I've had the Airport Extreme since late 2011. I have not once had to restart it for any reason. I have not once had speed problems like I had on the Linksys, D-link, and Netgear routers. The only other options at this point on this website are more expensive or the same price as my Airport Extreme and I don't consider them worth the hassle. If I ever do need a new router I may consider ASUS.
The most important thing about this router is that it has worked. It has worked very well, and very efficiently. For the first time in over two years I've actually been getting the speeds I pay for with my router (I was lucky to hit 50% of it before). I do quite a bit of online gaming, video streaming, hosting a server from my house, downloading large files, and I have been able to organize and give priority to what needs priority. Nothing of value has been sacrificed except maybe a few extra dollars.
Honestly, the only con about my purchase is that I wish I could go back in time and slap myself for stubbornly spending hundreds of dollars on routers that were just inconsistent at best. I could have saved myself the time and money and bought the extreme after the E4200 died.
Non-Apple user finds Airport Extreme to be excellent!
January 16, 2013
Report this review
Desperate to have a stable, fast wifi network in my two-story home, I believe I've tried all of the high-end routers available as of Dec. 2012. I've used this site as an info source for my search. Of these routers, only the Apple Airport Extreme 5th Gen. router has been able to do the job flawlessly.
I marked it 4 instead of 5 only in the Features category, as I don't believe the router has some of the fine-grained controls that the other pro-sumer models have. But I can easily live without those if I have a fast wifi network that doesn't disconnect.
My situation may be made more complicated by the fact that my house has aluminum siding and that the wifi signal has to pass through at least two, and sometimes more, layers of the siding to get to the entire house. The Western Digital MyNet N900 was doing a good job until the holidays came and the number of online devices went up (more kids around meant more cell phones and notebooks, plus video streaming time -- Netflix, Hulu, Youtube, Skype -- went up). The the WD router started choking, maybe because of an overheating problem. But the Apple, despite having come on the market in mid-2011, has been a workhorse. And I won't even go into how easy the thing is to set up. As an longtime computer and home network user, I don't necessarily appreciate the hand-holding and even find it off-putting, but Apple does do a nice job with this aspect.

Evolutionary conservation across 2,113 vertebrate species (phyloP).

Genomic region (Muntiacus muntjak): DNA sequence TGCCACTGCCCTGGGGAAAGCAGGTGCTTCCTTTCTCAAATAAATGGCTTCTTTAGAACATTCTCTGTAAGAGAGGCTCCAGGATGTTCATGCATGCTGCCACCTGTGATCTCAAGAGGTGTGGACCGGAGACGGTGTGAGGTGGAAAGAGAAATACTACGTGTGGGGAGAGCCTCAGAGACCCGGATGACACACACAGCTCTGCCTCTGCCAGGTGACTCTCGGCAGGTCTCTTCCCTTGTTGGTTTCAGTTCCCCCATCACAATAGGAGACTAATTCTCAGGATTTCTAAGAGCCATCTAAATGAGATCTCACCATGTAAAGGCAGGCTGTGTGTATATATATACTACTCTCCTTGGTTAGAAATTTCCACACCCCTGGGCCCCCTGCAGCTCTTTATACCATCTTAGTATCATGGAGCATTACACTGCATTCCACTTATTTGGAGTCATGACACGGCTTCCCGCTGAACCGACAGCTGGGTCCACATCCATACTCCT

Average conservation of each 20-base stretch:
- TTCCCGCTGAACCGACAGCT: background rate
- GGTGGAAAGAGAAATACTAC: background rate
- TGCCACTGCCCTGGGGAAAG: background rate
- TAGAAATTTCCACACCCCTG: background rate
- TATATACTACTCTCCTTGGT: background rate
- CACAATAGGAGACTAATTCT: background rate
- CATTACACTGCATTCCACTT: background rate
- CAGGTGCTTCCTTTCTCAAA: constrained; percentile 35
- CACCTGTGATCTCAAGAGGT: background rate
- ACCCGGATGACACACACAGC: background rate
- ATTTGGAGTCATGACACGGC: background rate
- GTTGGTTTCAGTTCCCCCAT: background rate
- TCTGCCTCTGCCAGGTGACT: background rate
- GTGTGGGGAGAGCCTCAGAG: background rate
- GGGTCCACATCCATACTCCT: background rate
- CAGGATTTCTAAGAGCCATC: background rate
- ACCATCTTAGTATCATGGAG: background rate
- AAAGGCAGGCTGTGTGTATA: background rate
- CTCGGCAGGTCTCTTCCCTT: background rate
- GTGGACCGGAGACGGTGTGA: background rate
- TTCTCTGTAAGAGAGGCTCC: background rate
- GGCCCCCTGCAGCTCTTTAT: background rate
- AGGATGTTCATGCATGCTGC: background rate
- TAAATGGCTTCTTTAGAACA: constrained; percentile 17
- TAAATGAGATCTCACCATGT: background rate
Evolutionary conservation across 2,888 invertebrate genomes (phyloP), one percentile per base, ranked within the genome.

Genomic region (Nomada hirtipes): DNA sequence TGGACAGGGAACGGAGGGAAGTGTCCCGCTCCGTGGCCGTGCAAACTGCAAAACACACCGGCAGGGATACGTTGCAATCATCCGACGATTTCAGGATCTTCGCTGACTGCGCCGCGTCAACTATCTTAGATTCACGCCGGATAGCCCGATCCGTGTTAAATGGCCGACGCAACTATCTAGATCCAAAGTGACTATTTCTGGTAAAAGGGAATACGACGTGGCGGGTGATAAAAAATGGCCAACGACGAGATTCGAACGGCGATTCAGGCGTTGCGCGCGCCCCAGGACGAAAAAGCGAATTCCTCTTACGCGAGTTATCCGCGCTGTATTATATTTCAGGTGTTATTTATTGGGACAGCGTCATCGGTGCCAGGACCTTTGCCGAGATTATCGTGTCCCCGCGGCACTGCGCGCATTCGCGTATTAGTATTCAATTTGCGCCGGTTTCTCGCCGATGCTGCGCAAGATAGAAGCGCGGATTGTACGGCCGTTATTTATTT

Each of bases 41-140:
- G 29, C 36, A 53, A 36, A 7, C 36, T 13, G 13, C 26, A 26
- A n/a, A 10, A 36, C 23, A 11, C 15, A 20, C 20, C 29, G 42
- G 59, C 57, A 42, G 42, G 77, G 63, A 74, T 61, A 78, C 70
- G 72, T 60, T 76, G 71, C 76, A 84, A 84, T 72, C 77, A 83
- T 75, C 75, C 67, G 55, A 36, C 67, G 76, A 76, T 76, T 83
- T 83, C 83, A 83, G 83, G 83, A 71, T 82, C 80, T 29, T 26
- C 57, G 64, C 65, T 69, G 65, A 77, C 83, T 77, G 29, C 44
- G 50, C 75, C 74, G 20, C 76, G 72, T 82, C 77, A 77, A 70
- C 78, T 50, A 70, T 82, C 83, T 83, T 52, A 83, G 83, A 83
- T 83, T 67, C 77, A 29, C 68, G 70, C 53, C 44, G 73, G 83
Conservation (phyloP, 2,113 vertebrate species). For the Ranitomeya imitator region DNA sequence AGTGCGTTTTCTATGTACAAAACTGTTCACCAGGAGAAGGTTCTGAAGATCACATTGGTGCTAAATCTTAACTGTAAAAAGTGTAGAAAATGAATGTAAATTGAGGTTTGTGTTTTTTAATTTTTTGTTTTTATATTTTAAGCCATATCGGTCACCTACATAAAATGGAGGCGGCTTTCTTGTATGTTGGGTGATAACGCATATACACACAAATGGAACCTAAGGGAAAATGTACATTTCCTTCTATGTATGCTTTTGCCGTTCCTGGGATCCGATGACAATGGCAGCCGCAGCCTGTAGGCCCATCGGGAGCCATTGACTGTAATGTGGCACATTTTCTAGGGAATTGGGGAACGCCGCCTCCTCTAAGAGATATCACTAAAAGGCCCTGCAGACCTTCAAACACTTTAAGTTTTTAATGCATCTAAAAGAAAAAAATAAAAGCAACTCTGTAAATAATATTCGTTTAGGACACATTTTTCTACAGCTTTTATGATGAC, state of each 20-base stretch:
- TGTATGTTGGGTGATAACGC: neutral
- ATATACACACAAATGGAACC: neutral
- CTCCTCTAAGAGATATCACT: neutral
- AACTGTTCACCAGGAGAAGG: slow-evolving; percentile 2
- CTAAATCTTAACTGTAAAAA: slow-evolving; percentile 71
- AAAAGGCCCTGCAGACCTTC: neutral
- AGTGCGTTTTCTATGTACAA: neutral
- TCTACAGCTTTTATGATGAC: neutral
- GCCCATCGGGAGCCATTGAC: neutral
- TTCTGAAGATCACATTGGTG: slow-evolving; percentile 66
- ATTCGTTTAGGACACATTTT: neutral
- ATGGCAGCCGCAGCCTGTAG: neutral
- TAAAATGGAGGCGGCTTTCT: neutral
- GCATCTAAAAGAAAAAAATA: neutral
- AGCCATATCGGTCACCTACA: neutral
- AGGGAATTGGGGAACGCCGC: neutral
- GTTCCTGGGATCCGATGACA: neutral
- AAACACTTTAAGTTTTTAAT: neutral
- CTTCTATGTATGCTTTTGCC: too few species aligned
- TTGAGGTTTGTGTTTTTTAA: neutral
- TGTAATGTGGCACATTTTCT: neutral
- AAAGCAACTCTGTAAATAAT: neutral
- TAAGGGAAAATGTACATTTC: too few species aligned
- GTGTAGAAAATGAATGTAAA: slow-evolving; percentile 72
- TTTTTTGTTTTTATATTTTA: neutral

The Apple was the very last of these routers that I tried, since I'm from a Linux and Windows background entirely. I've been pleased with my daughter's MacBook that has gotten her through college without needing any intervention, so I knew that Apple was capable of producing decent equipment. But I have been very, very impressed.
If you're having trouble finding a wifi router that does the job, give this one a try.
Airport Extreme Works Good
November 14, 2011
Report this review
The Airport Extreme is a nicely put together device. I have setup MANY routers through the years, but the Airport Extreme is one of the easiest routers I have ever setup. It does not have a web interface, but that is part of what makes it so simple. You don't have to type in a IP address in your web browser, you just run the Airport Utility.
There are some features missing, as mentioned in this review, but if you want a fast and reliable router then the Airport Extreme will work for you. Another benefit is Apple's support.
Note: Most of the features not included in the Airport Extreme are NOT deal breakers for home environments, which is what the router is geared towards.
Good performance, easy to use, very reliable
October 29, 2011
Report this review
OK, it is considered overpriced by many and purely looking at features and performance (as with other Apple products) it probably is.
But performance and features are more than adequate, it is very easy to configure, and very reliable: it just works - always. No nagging software bugs that (e.g.) interrupt audio streams or require you to reboot the thing because it freezes up.
September 12, 2011
Report this review
I purchased this router as an upgrade to 3 stream from my 2 stream original edition WNDR3700. I was initially inclined toward this router because of the review over at anandtech. I used my WNDR3700 and this router both as simply access points. The performance increase on both my 13" early 2011 MBP and my Dell Latitude E6400 with an Intel 6300 wireless card was significant.
I see real-world wireless throughput over 200Mbps with the 5th Gen Airport Extreme on both of these laptops. With the WNDR3700, I never saw over about 130Mbps.
It all, I am very happy with the upgrade, and would highly recommend this router. I the airport extreme over the WNDR4000, because I decided with this router upgrade to start using WPA2 Enterprise, which the WNDR4000 does not support (according to the review of it on this site).